# How can the following PDE be solved?

I am working on this problem on PDE's :

$f(x, y)\frac{{\partial}f}{{\partial}x} + \frac{{\partial}f}{{\partial}y} = 1$ with $f(u,u) = \frac{u}{2} , 0< u < 1$.

I tried to solve this PDE with the method of characteristics but since $f(x, y)$ is not given, I did not know how to continue.

Any ideas?

• $f(x,y)$ is what you're solving for, if you were given it there wouldn't be a need for a PDE. – ultrainstinct Dec 4 '17 at 18:19
• @Huffman_Coding But how can I apply the method of characteristics here? – user507313 Dec 4 '17 at 18:21
• List out your three odes and parametrize, i'll give you a hint. They are $\frac{dx}{dt} = f(x,y)$, $\frac{dy}{dt} = 1$, and $\frac{df}{dt} = 1$. You should be able to get what $f(x,y)$ is from the third ode, then plug it back into the first. – ultrainstinct Dec 4 '17 at 18:24
• @Huffman_Coding Thank you for this. However I have already done that. By the third ODE, I got that $f = t + c_1$. After that is the part that I am struggling. – user507313 Dec 4 '17 at 18:31

Remark: You can use existence theorems to conclude that a solution exists around the initial curve. Compare Theorem 1.1. in "Partial Differential Equations" by Prasad & Ravindran:

Let $x_0,y_0,u_0$ be $C^1$ in a closed interval and $a,b,c \in C^1$ in some domain of $(x,y,u)$-space containing the initial curve $\Gamma:\tau \mapsto (x_0(\tau),y_0(\tau),u_0(\tau))$. Further, let $$\begin{vmatrix} x_0' & y_0' \\ a & b \end{vmatrix}_\Gamma \neq 0.$$ Then there exists a unique solution $u=u(x,y)$ of the quasilinear equation $$a(x,y,u) u_x + b(x,y,u) u_y = c(x,y,u)$$ in the neighborhood of the curve $\gamma : \tau \mapsto (x_0(\tau),y_0(\tau))$ and satisfying $u_0(\tau)=u(x_0(\tau),y_0(\tau))$.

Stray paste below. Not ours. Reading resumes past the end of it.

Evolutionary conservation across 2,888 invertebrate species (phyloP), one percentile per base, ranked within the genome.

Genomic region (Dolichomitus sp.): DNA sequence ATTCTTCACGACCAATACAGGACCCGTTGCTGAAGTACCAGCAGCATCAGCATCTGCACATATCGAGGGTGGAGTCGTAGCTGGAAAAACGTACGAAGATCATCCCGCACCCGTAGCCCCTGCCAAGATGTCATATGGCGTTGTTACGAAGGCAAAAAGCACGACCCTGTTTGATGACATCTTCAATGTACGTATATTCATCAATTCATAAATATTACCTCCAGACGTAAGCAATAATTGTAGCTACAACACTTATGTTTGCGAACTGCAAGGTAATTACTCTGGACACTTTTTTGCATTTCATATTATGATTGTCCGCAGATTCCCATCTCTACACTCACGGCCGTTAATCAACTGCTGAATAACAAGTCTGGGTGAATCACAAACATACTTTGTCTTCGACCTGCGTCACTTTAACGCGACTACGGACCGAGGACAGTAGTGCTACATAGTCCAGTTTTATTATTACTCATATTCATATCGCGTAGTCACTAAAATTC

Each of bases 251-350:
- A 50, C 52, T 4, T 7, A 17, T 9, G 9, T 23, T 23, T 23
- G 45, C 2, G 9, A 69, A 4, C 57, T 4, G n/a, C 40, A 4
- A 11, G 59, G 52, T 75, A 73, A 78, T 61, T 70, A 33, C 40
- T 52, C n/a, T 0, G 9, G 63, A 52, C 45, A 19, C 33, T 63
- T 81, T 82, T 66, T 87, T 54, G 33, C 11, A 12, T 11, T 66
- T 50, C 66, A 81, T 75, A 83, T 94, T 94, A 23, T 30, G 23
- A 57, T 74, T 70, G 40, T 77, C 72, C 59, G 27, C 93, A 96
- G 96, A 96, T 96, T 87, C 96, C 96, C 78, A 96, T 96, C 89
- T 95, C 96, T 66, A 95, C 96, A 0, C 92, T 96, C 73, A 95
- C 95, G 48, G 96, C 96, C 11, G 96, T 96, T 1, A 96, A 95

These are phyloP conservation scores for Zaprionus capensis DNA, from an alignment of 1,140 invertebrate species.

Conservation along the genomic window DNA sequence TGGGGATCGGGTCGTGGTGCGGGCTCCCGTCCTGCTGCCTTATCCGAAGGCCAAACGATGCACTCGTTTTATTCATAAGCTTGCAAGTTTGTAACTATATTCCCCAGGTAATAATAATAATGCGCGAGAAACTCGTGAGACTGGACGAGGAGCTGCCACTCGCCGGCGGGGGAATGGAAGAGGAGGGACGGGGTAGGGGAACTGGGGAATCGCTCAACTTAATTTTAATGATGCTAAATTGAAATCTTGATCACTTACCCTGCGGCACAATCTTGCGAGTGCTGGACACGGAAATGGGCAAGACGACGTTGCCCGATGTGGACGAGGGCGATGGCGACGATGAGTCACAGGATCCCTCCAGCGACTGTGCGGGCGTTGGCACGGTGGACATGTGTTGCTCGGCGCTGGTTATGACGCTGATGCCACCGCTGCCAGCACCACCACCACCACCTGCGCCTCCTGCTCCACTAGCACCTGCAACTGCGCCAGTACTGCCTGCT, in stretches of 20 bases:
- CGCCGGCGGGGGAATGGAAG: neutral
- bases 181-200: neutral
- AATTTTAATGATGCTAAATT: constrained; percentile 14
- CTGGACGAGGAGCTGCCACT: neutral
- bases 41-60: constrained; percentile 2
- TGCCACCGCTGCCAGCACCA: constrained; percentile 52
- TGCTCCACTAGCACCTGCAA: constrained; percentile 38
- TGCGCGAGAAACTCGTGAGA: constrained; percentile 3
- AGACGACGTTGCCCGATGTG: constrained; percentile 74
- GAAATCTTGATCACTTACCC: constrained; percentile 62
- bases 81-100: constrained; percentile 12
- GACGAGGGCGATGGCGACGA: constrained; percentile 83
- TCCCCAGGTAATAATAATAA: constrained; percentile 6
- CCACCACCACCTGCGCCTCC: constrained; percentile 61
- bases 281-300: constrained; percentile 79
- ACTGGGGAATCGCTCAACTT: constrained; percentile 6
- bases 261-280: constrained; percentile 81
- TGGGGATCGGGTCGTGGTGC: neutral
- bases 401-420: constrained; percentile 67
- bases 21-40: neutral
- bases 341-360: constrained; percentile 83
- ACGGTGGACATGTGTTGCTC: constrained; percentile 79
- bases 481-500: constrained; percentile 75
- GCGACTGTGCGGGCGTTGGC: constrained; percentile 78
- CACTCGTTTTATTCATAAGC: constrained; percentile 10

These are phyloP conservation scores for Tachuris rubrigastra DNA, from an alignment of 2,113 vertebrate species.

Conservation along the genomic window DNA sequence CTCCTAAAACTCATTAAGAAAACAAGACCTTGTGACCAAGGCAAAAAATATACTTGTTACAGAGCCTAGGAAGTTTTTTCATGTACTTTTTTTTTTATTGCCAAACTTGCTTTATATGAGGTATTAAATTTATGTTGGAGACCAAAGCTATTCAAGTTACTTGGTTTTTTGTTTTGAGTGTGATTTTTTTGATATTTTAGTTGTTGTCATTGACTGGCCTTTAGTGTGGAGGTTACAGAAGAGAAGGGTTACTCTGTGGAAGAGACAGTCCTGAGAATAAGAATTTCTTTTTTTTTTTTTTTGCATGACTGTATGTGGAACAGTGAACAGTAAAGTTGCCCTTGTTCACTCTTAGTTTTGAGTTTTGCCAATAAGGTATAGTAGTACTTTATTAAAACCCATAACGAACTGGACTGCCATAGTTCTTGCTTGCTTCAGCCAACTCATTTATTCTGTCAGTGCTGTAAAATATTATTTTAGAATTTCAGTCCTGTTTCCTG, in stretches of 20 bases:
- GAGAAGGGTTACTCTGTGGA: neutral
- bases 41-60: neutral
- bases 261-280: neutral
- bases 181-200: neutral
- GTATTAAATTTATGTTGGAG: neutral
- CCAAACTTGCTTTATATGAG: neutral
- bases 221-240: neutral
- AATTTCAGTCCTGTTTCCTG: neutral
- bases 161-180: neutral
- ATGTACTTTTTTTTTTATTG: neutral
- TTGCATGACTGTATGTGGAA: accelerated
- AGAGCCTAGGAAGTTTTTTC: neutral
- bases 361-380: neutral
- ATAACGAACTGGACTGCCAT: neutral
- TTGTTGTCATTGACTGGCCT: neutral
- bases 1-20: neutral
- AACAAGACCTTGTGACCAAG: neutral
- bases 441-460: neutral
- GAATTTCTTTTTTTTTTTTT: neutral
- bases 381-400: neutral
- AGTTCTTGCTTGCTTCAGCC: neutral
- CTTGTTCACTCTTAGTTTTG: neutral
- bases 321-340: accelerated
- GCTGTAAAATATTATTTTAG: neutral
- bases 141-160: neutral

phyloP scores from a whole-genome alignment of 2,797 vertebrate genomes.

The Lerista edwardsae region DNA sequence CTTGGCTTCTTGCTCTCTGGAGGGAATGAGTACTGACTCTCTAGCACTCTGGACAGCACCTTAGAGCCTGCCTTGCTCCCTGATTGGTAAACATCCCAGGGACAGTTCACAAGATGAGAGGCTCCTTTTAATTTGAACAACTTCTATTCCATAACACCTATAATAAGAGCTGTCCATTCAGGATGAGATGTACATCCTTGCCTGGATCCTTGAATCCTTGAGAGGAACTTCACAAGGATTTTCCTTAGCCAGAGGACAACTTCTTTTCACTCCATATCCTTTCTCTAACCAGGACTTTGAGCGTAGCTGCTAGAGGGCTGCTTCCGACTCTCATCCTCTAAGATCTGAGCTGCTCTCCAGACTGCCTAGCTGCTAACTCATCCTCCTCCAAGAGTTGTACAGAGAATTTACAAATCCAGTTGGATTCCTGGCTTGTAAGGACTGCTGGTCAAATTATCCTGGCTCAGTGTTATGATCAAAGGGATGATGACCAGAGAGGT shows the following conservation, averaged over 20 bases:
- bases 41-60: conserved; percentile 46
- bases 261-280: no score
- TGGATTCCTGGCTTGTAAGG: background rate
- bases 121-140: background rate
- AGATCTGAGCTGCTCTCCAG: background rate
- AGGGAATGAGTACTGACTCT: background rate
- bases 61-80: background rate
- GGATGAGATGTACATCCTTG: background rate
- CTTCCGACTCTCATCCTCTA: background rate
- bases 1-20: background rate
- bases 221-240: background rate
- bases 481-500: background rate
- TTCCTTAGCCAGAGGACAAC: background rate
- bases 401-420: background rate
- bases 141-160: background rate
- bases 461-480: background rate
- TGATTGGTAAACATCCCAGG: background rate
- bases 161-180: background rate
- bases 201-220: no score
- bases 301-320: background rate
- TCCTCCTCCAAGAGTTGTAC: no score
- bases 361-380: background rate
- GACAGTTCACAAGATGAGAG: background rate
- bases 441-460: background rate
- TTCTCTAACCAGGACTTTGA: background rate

In your case we have $\Gamma :\tau \mapsto (\tau,\tau,\tfrac{\tau}{2})$ hence $$\begin{vmatrix} x_0' & y_0' \\ a & b\end{vmatrix}_\Gamma=\begin{vmatrix} 1 & 1 \\ \tfrac{\tau}{2} & 1 \end{vmatrix}=1-\tfrac{\tau}{2}$$ and for $\tau\neq 2$ we have unique solution of the PDE. By assumption we have $0<\tau<1$ so this is fine.

Computation: We have the characteristic ODEs $$x_s=f, y_s=1, f_s=1$$ with the initial curve $\gamma(\tau)=(\tau,\tau)=(x_0,y_0)$ and $f|_\gamma=\tau/2$.

We solve them and get $y=s+\tau$, $f=s+\frac{\tau}{2}$, $x'(s)=s+\frac{\tau}{2}$ i.e.

\begin{align} x(s) &=\int s+ \frac{\tau}{2} ds+\tau=\frac{s^2}{2}+ \tau(\frac{s}{2}+1) \\ &=\frac{s^2}{2}+(y-s)(s/2+1)=s^2/2+ys/2+y-s^2/2-s \end{align}

hence $x-y=s(y/2-1)$ which yields

\begin{align} s&=2\frac{x-y}{y-2} \\ \tau&=y-2\frac{x-y}{y-2}=\frac{y^2-2x}{y-2} \end{align}

thus

$$f=2\frac{x-y}{y-2}+\frac{1}{2} \frac{y^2-2x}{y-2}=\frac{x-2y+y^2/2}{y-2}$$

Checking the initial condition $$f(u,u)=\frac{-u+u^2/2}{u-2}=\frac{u(-1+u/2)}{u-2}=u/2$$ and $f \cdot f_x+f_y=1$ as it can easily be computed. The 'solution space' seems to be $\mathbb{R} \times \mathbb{R}_{y>2}$ or $\mathbb{R} \times \mathbb{R}_{y<2}$.

• Thank you so much. That helped me a lot to understand how this method works. – user507313 Dec 4 '17 at 20:36